Leyton & Leytonstone
The St Mary’s Leyton Churchyard Project
The churchyard of St Mary’s, Leyton’s first church, and its only one until the 18th century, became choked with shrubs and ivy. The Friends of St Mary’s Churchyard set about the mammoth task of clearing this way, without using nasty chemicals. Inscriptions on gravestones and tombs could be read again. No plan of the Churchyard could be found. The only known list of gravestones is not arranged in any discernible order.
A small number of members of Leyton & Leytonstone Historical Society transcribed the inscriptions on the gravestones and tombs which were still legible, and photographed them before they deteriorated further. The approximate position of the graves was mapped and a location identification system devised. The inscriptions were entered on a database (more correctly a spreadsheet), and copies given to the Church, the Local Studies Room at Vestry House Museum, and Waltham Forest Family History Society.
The Church has existed since the Middle Ages but the oldest gravestones are from the 18th century. Its parish included Leytonstone. In the second half of the 19th century Leyton was rapidly transformed from open fields to an extension of the London conurbation. Although St John’s Church in Leytonstone had its own graveyard and large cemeteries were opened around Wanstead Flats, the churchyard was extended more than once.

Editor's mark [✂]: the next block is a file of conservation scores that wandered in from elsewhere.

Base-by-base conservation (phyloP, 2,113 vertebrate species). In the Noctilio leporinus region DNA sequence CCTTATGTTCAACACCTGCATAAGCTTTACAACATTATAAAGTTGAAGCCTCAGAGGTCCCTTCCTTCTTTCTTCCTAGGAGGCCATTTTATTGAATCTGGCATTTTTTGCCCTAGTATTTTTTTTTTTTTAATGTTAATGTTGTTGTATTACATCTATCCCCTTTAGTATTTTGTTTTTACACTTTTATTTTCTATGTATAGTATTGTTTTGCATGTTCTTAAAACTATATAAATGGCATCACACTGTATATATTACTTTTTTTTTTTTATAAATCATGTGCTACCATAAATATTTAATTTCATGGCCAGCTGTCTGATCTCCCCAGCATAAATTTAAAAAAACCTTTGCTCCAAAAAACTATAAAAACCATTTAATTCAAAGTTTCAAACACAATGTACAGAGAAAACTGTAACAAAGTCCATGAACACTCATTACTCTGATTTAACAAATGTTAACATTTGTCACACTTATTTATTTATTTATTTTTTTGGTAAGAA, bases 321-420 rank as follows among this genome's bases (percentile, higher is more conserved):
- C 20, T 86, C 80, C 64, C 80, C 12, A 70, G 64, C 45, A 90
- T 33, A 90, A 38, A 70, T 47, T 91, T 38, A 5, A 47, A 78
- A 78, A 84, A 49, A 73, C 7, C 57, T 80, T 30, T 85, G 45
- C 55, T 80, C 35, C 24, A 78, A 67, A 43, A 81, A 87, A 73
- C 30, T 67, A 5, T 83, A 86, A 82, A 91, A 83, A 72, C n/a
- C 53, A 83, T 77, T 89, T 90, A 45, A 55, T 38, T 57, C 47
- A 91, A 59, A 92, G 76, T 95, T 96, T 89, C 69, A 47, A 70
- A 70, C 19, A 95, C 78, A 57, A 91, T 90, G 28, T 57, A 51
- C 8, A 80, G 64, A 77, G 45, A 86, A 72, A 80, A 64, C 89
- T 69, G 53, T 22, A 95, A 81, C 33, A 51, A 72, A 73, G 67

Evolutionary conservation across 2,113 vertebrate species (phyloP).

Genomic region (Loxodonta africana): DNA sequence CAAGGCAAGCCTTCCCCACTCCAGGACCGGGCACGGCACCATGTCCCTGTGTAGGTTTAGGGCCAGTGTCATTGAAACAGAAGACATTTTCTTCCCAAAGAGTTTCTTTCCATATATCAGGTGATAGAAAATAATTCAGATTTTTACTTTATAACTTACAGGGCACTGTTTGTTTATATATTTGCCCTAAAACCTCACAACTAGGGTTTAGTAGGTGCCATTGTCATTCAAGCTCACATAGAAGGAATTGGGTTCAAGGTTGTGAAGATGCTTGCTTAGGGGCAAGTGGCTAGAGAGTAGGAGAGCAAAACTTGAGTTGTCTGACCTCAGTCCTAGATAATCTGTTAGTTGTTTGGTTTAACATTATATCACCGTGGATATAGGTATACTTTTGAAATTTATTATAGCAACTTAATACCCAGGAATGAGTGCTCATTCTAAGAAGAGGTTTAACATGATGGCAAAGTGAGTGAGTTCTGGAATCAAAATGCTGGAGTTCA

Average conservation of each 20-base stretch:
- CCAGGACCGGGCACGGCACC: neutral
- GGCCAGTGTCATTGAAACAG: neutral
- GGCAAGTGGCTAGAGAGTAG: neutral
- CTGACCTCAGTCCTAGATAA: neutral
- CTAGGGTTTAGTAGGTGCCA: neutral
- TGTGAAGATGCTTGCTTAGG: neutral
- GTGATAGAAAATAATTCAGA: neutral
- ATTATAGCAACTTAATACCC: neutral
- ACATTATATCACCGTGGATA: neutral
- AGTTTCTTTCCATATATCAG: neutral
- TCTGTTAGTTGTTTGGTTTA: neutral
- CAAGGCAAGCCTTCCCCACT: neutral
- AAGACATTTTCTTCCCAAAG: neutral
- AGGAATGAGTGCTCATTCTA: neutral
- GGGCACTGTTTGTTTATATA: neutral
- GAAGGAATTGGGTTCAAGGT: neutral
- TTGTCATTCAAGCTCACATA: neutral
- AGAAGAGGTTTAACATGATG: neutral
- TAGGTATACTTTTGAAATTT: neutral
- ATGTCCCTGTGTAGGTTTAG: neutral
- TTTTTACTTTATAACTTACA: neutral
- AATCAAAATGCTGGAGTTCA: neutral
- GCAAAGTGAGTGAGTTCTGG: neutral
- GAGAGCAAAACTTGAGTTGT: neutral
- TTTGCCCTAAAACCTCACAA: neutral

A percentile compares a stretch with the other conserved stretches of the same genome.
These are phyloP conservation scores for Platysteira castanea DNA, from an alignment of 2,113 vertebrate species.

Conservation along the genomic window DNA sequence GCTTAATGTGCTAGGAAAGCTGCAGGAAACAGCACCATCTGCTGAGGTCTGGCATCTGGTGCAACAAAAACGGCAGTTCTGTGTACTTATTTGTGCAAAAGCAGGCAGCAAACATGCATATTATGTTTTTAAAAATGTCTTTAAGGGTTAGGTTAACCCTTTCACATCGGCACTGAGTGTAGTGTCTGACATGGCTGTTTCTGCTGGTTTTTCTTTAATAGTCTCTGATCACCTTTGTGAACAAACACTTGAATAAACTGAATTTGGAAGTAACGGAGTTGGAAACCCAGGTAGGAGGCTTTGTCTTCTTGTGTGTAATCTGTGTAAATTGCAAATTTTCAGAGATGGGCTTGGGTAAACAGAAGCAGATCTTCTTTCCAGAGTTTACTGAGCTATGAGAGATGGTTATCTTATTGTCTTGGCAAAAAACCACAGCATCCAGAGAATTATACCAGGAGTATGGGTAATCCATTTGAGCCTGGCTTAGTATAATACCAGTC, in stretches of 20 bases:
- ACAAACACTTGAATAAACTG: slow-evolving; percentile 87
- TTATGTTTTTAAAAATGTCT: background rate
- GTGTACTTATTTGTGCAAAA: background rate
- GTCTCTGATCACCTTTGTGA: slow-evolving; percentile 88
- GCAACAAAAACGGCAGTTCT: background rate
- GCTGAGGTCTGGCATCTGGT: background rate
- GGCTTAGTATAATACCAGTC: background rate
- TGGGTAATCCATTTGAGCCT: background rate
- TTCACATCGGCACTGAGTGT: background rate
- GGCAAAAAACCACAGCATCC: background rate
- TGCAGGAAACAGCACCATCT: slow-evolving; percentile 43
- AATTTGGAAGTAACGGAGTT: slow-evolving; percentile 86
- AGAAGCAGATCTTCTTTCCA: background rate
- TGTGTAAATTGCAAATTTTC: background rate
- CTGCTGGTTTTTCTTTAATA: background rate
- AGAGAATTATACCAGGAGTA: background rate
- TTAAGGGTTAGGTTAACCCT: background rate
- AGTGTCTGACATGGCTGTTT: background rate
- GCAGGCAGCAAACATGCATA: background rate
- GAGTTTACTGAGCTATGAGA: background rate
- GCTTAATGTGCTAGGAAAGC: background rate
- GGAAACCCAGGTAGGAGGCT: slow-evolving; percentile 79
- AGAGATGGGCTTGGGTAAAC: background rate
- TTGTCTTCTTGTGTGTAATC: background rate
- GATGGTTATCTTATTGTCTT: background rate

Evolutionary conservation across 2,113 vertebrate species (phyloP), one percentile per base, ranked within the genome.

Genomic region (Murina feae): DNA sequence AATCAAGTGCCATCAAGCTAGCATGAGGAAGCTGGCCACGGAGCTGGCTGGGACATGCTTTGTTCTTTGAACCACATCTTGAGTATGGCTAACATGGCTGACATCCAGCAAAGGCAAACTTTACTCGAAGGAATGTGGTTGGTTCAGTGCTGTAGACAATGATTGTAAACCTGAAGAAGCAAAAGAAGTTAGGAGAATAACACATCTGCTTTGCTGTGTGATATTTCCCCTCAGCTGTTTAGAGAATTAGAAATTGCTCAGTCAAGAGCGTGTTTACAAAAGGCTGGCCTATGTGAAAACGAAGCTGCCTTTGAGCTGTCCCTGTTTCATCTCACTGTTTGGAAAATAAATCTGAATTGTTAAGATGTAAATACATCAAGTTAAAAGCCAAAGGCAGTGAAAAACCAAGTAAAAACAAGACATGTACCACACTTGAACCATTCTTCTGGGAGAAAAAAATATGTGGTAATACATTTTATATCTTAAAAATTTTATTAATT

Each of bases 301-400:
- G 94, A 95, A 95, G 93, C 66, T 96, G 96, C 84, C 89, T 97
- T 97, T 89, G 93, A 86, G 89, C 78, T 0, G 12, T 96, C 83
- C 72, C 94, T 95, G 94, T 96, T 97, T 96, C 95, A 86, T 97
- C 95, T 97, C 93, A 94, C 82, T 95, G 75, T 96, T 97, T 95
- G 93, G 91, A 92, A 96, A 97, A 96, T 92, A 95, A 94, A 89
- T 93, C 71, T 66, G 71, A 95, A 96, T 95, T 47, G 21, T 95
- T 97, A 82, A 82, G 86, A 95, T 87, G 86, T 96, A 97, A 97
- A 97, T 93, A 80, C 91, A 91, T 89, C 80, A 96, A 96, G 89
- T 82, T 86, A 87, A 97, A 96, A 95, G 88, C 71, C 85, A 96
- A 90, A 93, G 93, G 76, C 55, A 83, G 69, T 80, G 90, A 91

For a local history society a list of names and dates of death was not sufficient. Members wanted to know about those commemorated in St Mary’s Churchyard. The centenary of the outbreak of the First World War was being remembered. Research has therefore concentrated on those commemorated in the churchyard who died because of the First World War. Members have wanted to put those lives into context : their homes and lives in Leyton, their social background, their military service, the loss to their families, and the efforts made to remember them.